DAVIES: No, it sounded rather sternly spoken, actually. Yeah.
LOPEZ: No, it's like, what's the matter with you? You know, don't you know how to socialize? Does nobody like you? That's how it comes off to me. You know, that's part of what this was about for me. There are things I've missed in life because I was working too hard. You know, I've sacrificed friendships. And I've also moved around a lot in my job, which meant that you had to start all over, building those friendships. And they're right. I mean, I do need to socialize more.
But I think that it's hard to develop that when you're doing the kind of work that I do, which is - you got to keep thinking. It's like - I wake up in the middle of the night still, thinking, did I blow that column that's about to run, and what am I going to do next to redeem myself? So my head has been so caught up with work that it's kept me from developing and holding on to friendships. And that's something that I really do want to work on as I find that I've got, you know, more leisure time. So Alison and Caroline are right. I need more friends. Anybody available?
DAVIES: I think there would be a lot of people available. You know, as I hear you describe it, it strikes me if anybody has the kind of job that would enable you to make social connections, it's you. I mean, you - you know, you don't just write columns about important people and elected officials and corporate leaders. You talk to people. I mean, people that - who are not boldface names all the time. And lots of people love your work and would love to hang with you. And, you know, you and I don't know each other well, but I've always - you know, there is a way in which you don't - maybe you're not so terribly approachable. I don't know.
LOPEZ: People think because of the cage-rattling columns that I've written, the - that I'm - I don't know - maybe I'm a tougher character than I really am. I'm kind of just a softy. I think that everything that I've experienced in life has been about, what is the column here? And I think it's gotten in the way of me developing friendships with people who I really respect and admire and would want to be friends with. It's just that my relationships with people have been about work. And maybe that's my fault, that I haven't been able to step away and keep my work life separate from my private life. And maybe that's what Alison and Caroline are getting to. I got to work on making friends.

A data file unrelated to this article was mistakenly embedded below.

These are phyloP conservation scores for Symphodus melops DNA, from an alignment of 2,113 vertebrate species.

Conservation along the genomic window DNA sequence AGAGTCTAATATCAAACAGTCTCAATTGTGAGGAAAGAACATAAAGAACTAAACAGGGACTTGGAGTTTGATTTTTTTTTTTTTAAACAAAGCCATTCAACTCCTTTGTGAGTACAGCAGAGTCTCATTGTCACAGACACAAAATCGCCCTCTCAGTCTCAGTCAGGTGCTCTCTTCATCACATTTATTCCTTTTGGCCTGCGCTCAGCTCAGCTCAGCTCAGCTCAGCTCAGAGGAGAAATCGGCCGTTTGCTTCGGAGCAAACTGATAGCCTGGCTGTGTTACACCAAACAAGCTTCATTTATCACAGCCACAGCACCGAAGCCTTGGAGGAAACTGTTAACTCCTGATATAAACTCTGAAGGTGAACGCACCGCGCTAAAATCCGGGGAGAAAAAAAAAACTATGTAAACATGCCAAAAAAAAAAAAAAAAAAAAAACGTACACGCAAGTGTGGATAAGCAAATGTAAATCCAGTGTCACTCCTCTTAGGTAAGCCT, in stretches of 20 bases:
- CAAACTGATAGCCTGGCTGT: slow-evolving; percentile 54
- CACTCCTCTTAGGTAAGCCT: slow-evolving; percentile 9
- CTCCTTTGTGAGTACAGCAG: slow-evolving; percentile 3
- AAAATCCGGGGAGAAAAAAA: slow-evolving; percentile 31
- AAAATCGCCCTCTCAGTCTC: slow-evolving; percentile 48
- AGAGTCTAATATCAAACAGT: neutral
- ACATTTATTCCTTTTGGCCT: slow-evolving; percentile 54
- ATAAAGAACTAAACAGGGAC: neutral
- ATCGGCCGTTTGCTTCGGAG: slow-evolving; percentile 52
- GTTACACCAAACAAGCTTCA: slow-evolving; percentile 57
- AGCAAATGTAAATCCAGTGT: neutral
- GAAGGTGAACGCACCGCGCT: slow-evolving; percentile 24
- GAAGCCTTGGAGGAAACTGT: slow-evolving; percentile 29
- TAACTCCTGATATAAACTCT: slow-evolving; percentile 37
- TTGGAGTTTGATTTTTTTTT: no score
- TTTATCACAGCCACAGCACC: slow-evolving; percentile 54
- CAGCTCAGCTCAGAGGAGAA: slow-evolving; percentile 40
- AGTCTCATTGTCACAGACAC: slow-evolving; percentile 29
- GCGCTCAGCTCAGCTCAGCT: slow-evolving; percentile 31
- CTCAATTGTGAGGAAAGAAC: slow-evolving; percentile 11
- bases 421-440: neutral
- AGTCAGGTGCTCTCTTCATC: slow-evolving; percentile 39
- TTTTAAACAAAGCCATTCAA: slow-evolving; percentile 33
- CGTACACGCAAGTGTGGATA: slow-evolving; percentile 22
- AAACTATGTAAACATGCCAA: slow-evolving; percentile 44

DAVIES: Your wife, Alison, is a freelance writer. She works at home, and she's a few years younger than you. She's got an active career going. And, you know, you've made it clear she doesn't want you hanging around at her elbow all day. Your daughter had a kind of a more colorful way of describing the prospect of the two of you together in the house. Do you want to share that?
LOPEZ: I think Caroline's words were, you'll kill each other, when I first told her - what did she think about me retiring and, you know, being in the house there more hours each day. You'll kill each other. She was kidding, of course. But, you know, you do have to, I think, in many cases, find your own lives. You know, even if Alison were retired and didn't have things to do while I was sitting there, retired, you know, wondering when she could - you know, when we can go and do this together. Alison said something - I'm not going to be your play date buddy. I'm not going to be your - you know. So figure it out. Find some things to do. That's part of - that's a big adjustment for a lot of people. A lot of people, when I was researching this book, had those issues with how do you - you know, you've got a whole - the day is now a clean slate. You don't have to be somewhere from 9 to 5 and then worry about what you did from 9 to 5 from 6 to midnight, and wonder if you did OK and what you're going to do next. So I do think that these are the kinds of little adjustments that Nancy Schlossberg in Sarasota, Fla., told me that every retiree faces. OK, what now? Everything is different.
DAVIES: Yeah. She was the psychologist who, when she retired, kind of made it a business to become an expert on retirement, wrote a lot of books about it.
LOPEZ: And what was interesting about that, she did that because she hadn't thought it through. And she was a psychologist who had focused on transitions. But that was one big transition that she had not given enough consideration to. She - and, you know, she made the point that it's a mistake, maybe, to plan out every day of your retirement. And Nancy said to me, you need to learn how to embrace ambiguity because in retirement, it's kind of like life. Things come at you that you don't expect. There are small victories. And there are devastating losses.